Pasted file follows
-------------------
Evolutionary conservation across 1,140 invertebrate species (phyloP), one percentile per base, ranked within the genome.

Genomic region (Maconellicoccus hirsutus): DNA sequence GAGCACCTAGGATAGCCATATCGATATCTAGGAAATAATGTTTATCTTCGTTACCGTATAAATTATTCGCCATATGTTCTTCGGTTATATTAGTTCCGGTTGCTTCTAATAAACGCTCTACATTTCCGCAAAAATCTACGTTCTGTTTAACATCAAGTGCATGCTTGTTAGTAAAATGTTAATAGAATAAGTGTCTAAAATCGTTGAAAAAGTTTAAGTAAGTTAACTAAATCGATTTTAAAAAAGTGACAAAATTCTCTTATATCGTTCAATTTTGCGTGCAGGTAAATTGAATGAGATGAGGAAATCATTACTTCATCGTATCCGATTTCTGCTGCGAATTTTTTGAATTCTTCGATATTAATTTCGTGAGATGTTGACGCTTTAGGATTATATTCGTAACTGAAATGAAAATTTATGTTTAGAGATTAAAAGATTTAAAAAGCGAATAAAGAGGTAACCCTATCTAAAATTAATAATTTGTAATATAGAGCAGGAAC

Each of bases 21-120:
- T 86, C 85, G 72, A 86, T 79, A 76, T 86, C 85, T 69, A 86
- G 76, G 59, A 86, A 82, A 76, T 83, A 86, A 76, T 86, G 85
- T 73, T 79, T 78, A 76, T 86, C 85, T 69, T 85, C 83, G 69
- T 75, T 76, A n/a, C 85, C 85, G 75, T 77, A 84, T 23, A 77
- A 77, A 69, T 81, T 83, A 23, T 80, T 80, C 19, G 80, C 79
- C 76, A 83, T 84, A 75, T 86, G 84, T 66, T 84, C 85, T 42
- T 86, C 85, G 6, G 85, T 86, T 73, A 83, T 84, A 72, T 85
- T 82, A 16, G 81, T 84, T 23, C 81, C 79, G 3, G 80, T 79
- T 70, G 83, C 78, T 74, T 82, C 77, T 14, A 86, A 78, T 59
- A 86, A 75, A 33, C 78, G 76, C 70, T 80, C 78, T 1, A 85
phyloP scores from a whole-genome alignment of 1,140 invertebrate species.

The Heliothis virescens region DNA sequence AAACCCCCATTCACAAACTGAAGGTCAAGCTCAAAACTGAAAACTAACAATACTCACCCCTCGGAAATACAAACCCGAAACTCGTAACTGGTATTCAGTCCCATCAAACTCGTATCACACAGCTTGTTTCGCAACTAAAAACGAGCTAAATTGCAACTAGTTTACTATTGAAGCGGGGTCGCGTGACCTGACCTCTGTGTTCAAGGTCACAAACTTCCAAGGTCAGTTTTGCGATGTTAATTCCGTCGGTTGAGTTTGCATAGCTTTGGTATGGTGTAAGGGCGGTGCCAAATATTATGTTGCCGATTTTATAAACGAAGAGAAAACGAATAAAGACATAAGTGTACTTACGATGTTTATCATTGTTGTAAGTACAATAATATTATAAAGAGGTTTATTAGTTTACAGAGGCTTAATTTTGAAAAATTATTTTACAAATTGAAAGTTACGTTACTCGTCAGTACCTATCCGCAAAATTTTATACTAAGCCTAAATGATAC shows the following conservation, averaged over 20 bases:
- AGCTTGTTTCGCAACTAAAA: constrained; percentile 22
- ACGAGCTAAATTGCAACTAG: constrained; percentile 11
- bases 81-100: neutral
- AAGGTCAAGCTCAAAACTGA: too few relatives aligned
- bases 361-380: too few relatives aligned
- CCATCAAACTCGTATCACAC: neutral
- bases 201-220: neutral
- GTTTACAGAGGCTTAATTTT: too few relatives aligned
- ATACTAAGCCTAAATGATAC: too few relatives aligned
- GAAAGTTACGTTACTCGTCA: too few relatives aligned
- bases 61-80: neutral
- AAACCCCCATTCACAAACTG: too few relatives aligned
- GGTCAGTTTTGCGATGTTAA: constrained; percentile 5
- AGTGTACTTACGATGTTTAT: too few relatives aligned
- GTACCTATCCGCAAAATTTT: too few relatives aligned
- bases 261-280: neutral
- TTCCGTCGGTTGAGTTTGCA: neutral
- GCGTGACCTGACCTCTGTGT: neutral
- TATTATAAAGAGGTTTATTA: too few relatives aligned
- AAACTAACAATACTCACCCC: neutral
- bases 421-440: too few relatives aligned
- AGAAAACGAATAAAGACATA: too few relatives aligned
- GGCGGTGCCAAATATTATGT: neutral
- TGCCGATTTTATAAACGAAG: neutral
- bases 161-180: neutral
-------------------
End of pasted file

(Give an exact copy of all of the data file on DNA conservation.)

Evolutionary conservation across 1,140 invertebrate species (phyloP), one percentile per base, ranked within the genome.

Genomic region (Maconellicoccus hirsutus): DNA sequence GAGCACCTAGGATAGCCATATCGATATCTAGGAAATAATGTTTATCTTCGTTACCGTATAAATTATTCGCCATATGTTCTTCGGTTATATTAGTTCCGGTTGCTTCTAATAAACGCTCTACATTTCCGCAAAAATCTACGTTCTGTTTAACATCAAGTGCATGCTTGTTAGTAAAATGTTAATAGAATAAGTGTCTAAAATCGTTGAAAAAGTTTAAGTAAGTTAACTAAATCGATTTTAAAAAAGTGACAAAATTCTCTTATATCGTTCAATTTTGCGTGCAGGTAAATTGAATGAGATGAGGAAATCATTACTTCATCGTATCCGATTTCTGCTGCGAATTTTTTGAATTCTTCGATATTAATTTCGTGAGATGTTGACGCTTTAGGATTATATTCGTAACTGAAATGAAAATTTATGTTTAGAGATTAAAAGATTTAAAAAGCGAATAAAGAGGTAACCCTATCTAAAATTAATAATTTGTAATATAGAGCAGGAAC

Each of bases 21-120:
- T 86, C 85, G 72, A 86, T 79, A 76, T 86, C 85, T 69, A 86
- G 76, G 59, A 86, A 82, A 76, T 83, A 86, A 76, T 86, G 85
- T 73, T 79, T 78, A 76, T 86, C 85, T 69, T 85, C 83, G 69
- T 75, T 76, A n/a, C 85, C 85, G 75, T 77, A 84, T 23, A 77
- A 77, A 69, T 81, T 83, A 23, T 80, T 80, C 19, G 80, C 79
- C 76, A 83, T 84, A 75, T 86, G 84, T 66, T 84, C 85, T 42
- T 86, C 85, G 6, G 85, T 86, T 73, A 83, T 84, A 72, T 85
- T 82, A 16, G 81, T 84, T 23, C 81, C 79, G 3, G 80, T 79
- T 70, G 83, C 78, T 74, T 82, C 77, T 14, A 86, A 78, T 59
- A 86, A 75, A 33, C 78, G 76, C 70, T 80, C 78, T 1, A 85
phyloP scores from a whole-genome alignment of 1,140 invertebrate species.

The Heliothis virescens region DNA sequence AAACCCCCATTCACAAACTGAAGGTCAAGCTCAAAACTGAAAACTAACAATACTCACCCCTCGGAAATACAAACCCGAAACTCGTAACTGGTATTCAGTCCCATCAAACTCGTATCACACAGCTTGTTTCGCAACTAAAAACGAGCTAAATTGCAACTAGTTTACTATTGAAGCGGGGTCGCGTGACCTGACCTCTGTGTTCAAGGTCACAAACTTCCAAGGTCAGTTTTGCGATGTTAATTCCGTCGGTTGAGTTTGCATAGCTTTGGTATGGTGTAAGGGCGGTGCCAAATATTATGTTGCCGATTTTATAAACGAAGAGAAAACGAATAAAGACATAAGTGTACTTACGATGTTTATCATTGTTGTAAGTACAATAATATTATAAAGAGGTTTATTAGTTTACAGAGGCTTAATTTTGAAAAATTATTTTACAAATTGAAAGTTACGTTACTCGTCAGTACCTATCCGCAAAATTTTATACTAAGCCTAAATGATAC shows the following conservation, averaged over 20 bases:
- AGCTTGTTTCGCAACTAAAA: constrained; percentile 22
- ACGAGCTAAATTGCAACTAG: constrained; percentile 11
- bases 81-100: neutral
- AAGGTCAAGCTCAAAACTGA: too few relatives aligned
- bases 361-380: too few relatives aligned
- CCATCAAACTCGTATCACAC: neutral
- bases 201-220: neutral
- GTTTACAGAGGCTTAATTTT: too few relatives aligned
- ATACTAAGCCTAAATGATAC: too few relatives aligned
- GAAAGTTACGTTACTCGTCA: too few relatives aligned
- bases 61-80: neutral
- AAACCCCCATTCACAAACTG: too few relatives aligned
- GGTCAGTTTTGCGATGTTAA: constrained; percentile 5
- AGTGTACTTACGATGTTTAT: too few relatives aligned
- GTACCTATCCGCAAAATTTT: too few relatives aligned
- bases 261-280: neutral
- TTCCGTCGGTTGAGTTTGCA: neutral
- GCGTGACCTGACCTCTGTGT: neutral
- TATTATAAAGAGGTTTATTA: too few relatives aligned
- AAACTAACAATACTCACCCC: neutral
- bases 421-440: too few relatives aligned
- AGAAAACGAATAAAGACATA: too few relatives aligned
- GGCGGTGCCAAATATTATGT: neutral
- TGCCGATTTTATAAACGAAG: neutral
- bases 161-180: neutral